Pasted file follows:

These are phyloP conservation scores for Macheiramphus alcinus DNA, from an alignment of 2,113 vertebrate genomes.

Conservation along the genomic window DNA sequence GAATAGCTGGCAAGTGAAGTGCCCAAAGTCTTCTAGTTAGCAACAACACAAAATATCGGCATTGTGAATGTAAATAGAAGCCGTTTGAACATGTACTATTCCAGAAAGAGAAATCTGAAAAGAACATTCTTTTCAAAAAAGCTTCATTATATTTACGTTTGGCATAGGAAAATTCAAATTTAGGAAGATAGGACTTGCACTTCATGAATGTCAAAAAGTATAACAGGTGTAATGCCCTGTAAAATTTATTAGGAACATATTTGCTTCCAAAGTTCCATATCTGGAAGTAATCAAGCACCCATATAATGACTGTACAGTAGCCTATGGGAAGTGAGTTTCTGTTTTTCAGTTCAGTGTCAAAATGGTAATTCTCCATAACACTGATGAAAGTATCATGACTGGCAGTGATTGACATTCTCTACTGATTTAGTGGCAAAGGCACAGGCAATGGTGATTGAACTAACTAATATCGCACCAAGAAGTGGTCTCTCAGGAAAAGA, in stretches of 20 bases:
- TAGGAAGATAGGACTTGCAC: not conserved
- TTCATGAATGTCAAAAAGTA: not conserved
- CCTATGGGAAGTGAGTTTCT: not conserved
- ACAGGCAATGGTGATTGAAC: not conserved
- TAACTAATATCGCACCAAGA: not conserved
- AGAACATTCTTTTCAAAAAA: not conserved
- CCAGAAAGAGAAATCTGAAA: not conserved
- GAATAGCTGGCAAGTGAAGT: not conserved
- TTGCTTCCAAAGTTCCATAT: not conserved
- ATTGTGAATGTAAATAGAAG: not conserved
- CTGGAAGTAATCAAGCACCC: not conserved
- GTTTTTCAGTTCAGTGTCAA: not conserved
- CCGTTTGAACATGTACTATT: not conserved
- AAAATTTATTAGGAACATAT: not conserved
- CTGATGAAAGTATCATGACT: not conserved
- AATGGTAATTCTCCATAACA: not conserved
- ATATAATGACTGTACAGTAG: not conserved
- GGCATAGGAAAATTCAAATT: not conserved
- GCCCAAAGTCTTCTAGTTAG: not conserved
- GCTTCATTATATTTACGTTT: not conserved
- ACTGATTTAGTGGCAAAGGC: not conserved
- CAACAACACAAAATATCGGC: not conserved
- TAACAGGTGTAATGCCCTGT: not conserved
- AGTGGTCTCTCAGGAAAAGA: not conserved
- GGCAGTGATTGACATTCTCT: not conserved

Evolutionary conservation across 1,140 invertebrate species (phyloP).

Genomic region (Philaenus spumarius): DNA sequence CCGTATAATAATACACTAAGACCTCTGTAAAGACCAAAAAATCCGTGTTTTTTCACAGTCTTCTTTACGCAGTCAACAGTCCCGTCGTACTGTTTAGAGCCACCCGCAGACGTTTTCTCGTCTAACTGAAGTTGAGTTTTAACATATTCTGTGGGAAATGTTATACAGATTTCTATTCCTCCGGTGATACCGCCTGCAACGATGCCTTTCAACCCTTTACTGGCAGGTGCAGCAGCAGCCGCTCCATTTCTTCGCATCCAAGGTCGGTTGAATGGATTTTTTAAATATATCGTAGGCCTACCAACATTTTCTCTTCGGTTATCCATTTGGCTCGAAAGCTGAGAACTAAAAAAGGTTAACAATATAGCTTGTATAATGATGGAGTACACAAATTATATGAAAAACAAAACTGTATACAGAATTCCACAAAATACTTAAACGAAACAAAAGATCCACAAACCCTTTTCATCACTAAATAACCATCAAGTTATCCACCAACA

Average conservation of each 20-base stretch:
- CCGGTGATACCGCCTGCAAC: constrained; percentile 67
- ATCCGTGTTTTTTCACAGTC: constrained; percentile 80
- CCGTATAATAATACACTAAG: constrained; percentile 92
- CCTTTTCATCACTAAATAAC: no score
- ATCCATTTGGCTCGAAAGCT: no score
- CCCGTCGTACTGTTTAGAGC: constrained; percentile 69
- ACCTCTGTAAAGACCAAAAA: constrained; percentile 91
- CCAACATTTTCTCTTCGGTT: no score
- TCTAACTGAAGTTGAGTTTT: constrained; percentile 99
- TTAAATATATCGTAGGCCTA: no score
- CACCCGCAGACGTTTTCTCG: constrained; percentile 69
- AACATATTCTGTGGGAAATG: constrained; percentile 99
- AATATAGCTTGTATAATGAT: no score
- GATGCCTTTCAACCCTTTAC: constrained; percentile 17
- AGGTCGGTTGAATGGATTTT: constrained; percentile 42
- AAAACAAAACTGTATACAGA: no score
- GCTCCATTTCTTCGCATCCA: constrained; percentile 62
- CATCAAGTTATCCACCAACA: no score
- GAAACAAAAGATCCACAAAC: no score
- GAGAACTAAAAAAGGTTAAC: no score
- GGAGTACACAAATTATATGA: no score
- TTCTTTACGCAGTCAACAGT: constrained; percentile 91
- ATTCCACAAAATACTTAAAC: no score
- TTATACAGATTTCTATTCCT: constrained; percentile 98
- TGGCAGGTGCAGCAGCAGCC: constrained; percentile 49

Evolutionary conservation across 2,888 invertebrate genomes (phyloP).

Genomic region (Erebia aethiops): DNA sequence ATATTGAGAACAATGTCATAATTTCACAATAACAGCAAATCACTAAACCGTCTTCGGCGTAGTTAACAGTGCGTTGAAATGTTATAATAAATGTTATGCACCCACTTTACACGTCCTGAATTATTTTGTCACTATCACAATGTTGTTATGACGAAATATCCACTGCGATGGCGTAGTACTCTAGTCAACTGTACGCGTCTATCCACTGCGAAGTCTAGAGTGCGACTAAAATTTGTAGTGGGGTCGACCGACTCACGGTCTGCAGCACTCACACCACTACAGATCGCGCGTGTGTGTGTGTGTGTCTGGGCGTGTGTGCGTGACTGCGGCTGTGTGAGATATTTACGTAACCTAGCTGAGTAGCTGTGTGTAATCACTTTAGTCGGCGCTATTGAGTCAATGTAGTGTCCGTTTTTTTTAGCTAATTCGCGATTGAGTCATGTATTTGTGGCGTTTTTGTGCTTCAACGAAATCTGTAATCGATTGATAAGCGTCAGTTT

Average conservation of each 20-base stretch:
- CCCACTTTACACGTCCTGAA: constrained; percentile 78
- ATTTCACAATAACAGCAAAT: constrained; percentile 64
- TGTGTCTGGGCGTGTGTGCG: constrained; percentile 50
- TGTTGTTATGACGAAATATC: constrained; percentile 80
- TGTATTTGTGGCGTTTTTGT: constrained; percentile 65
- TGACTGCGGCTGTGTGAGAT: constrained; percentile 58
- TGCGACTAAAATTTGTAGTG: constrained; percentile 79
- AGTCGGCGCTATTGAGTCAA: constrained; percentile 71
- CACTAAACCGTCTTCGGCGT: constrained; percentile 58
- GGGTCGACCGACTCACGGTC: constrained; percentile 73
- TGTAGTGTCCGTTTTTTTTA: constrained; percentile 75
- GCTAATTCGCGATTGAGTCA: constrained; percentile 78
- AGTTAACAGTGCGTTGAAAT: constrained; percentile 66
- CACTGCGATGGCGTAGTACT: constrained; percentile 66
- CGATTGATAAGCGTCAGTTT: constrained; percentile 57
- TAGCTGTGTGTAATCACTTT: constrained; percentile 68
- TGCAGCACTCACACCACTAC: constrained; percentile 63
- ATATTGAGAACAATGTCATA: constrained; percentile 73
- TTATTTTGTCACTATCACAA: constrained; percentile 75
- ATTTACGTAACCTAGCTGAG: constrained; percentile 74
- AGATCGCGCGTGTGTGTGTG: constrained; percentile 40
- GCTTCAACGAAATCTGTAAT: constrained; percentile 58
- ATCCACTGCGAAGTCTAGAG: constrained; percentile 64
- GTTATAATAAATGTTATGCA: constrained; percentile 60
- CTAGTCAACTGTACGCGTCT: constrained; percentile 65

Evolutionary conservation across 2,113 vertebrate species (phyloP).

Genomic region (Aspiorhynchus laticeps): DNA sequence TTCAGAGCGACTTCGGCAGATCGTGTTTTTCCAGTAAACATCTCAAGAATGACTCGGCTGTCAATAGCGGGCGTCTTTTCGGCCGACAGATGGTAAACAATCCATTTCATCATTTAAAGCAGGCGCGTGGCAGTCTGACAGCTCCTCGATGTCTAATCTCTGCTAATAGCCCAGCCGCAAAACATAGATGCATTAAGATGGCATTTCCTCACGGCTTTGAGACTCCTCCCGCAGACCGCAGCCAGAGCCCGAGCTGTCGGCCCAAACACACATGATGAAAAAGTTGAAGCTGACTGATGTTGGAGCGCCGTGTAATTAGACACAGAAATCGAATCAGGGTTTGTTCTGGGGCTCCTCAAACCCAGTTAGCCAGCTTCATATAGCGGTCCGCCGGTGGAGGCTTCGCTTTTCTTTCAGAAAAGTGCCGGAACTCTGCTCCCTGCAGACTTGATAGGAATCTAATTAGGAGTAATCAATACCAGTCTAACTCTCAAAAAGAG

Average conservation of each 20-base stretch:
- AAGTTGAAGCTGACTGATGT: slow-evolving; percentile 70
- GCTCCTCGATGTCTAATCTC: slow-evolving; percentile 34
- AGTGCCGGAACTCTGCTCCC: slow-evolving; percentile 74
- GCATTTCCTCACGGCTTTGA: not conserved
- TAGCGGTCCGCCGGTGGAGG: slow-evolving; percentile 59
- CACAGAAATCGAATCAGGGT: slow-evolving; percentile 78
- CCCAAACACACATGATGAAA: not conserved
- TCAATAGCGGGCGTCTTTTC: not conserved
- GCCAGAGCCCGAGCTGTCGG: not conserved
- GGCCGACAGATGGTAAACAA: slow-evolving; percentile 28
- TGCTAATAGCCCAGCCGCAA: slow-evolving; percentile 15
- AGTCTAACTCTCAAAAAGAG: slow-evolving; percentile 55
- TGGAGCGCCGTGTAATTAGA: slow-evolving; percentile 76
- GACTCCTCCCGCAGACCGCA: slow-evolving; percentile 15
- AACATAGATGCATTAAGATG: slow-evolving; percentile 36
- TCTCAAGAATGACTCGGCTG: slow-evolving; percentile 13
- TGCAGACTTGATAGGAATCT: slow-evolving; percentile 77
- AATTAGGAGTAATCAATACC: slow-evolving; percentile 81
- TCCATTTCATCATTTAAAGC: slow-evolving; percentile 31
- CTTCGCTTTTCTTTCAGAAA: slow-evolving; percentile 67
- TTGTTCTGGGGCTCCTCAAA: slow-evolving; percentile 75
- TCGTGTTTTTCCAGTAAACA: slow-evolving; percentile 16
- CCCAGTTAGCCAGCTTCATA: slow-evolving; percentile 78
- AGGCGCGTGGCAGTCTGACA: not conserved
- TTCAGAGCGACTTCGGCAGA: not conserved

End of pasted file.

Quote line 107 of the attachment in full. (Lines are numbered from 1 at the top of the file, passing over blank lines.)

- TTGTTCTGGGGCTCCTCAAA: slow-evolving; percentile 75